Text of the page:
We all make decisions that we regret, but a bad financial decision can haunt us for years. You might feel too young to start thinking about retirement, or want to splurge on a fancy new car – but how will your finances look in ten years’ time? Change your spending habits now to secure your finances in the future.
1. Not Sticking to a Budget
Nobody really likes budgeting, but you should know that it’s an incredibly important thing to do. Instead of thinking of budgeting as not being able to spend your money on things you want, use it to recognize areas that you are wasting money on. By having a budget, you can save for your future and break out of the paycheck to paycheck cycle that you might find yourself in.
2. Not Paying Off Credit Cards Every Month
This is something a lot of Americans struggle with. Debts start racking up, you pay the minimum monthly amount to keep the interest at bay – but that’s all. Before your credit rating drops you need to remedy any damage.
First, stop using your credit card for money that you don’t have. If you can’t pay off your balance, it’s an extremely vicious cycle. If you don’t have access to a cash supply that can pay back your debts, transfer the balances to a 0% APR credit card so it’ll be safe from interest. Then, start to pay off as much as you can each month.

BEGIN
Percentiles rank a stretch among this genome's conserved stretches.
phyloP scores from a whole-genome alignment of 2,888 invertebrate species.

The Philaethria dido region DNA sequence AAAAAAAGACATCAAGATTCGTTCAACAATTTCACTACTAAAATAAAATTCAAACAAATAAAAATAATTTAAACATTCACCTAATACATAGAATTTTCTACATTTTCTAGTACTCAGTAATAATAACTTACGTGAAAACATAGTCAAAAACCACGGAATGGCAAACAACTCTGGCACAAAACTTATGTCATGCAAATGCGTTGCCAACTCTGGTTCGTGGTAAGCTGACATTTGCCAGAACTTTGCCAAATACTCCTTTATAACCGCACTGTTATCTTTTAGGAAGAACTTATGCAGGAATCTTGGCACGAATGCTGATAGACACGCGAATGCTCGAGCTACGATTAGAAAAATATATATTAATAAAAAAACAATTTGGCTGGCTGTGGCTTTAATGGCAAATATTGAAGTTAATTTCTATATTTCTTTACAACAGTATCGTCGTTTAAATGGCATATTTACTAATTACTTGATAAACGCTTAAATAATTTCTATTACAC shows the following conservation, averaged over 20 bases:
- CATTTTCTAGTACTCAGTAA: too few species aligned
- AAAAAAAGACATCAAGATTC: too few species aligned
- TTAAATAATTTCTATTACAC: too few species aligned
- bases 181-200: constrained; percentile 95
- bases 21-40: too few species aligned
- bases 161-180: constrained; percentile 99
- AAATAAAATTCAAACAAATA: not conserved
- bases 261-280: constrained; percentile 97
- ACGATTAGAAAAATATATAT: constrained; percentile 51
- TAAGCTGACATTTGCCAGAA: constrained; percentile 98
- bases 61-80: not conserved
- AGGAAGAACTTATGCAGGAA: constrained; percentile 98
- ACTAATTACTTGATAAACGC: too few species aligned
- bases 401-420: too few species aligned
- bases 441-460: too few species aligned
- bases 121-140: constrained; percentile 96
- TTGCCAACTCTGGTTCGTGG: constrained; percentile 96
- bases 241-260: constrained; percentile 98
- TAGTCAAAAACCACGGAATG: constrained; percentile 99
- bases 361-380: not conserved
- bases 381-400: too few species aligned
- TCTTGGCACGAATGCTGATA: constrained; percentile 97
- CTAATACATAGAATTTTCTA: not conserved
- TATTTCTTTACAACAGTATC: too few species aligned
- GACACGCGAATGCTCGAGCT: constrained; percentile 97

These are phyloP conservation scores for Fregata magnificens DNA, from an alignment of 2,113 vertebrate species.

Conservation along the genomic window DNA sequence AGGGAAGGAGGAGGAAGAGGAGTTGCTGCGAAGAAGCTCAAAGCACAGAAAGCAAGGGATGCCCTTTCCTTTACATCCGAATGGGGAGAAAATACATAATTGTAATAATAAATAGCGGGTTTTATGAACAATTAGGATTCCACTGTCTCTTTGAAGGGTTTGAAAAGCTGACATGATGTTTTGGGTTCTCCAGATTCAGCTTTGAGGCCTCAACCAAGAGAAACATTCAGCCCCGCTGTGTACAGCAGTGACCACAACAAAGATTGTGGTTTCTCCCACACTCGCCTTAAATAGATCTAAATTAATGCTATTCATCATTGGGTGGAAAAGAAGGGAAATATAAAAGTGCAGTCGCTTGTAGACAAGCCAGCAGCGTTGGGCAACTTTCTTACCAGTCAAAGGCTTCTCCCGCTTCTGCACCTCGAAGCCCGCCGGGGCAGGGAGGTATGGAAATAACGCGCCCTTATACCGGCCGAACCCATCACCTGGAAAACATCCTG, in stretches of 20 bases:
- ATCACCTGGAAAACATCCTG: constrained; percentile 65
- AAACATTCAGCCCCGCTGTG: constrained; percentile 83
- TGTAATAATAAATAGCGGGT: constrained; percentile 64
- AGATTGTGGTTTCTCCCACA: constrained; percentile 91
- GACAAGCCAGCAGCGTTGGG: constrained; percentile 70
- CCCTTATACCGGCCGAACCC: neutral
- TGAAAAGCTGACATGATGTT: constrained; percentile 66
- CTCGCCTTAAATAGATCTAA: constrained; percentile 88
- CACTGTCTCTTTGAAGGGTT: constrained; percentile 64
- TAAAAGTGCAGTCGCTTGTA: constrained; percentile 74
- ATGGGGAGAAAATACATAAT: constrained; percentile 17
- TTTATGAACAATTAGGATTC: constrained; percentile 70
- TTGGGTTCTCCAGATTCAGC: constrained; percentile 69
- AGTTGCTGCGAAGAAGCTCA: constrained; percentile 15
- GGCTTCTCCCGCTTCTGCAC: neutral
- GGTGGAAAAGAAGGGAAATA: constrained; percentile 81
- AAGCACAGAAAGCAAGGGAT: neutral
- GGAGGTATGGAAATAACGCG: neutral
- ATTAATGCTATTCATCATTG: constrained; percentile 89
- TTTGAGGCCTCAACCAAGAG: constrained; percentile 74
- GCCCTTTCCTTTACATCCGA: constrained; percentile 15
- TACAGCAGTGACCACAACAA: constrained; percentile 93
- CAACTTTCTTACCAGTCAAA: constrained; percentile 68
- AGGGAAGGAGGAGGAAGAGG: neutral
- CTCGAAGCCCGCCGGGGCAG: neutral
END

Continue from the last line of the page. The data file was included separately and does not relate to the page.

3. Blindly Buying a Financial Product without Investigating First
This might sound surprising, but many investors have invested a large chunk of their savings into investments that they couldn’t explain to a friend or neighbor. If you’re planning to take a risk on your money, do as much research as possible and understand how the investment you are interested in works.
Ask yourself, how much is it going to cost? Are there any surrender charges? You need to know the answer to these questions before making any financial decisions. If you need a second opinion, ask a financial advisor that you trust.
4. Not Having an Emergency Fund
An emergency fund will protect you through the rough patches during your life. From your car breaking down to losing your job – you never know what can happen, or when. It’s usual to have anywhere from 3 to 12 months’ worth of living expenses in your emergency fund to protect you if disaster strikes.
If you’re single and living alone, you’ll likely need more money to cushion yourself. Whereas, if you’re married and both you and your spouse work, you won’t need as much because you can still rely on one salary. Make sure you always keep your emergency fund in an easily accessible account, like an online savings account. Also, after you’ve used your emergency fund for any reason – make sure you replenish it.
5. Buying a Brand-New Car That You Can’t Afford
A car is important and necessary to a lot of people, but don’t be tempted to buy one that you can’t afford. The average car payment in America is around $600 per month and takes 6 years to fully pay off. Instead of committing to a huge chunk of your earnings being eaten up consider buying a used car. There are many that are just as reliable but come with a price tag that is thousands of dollars less.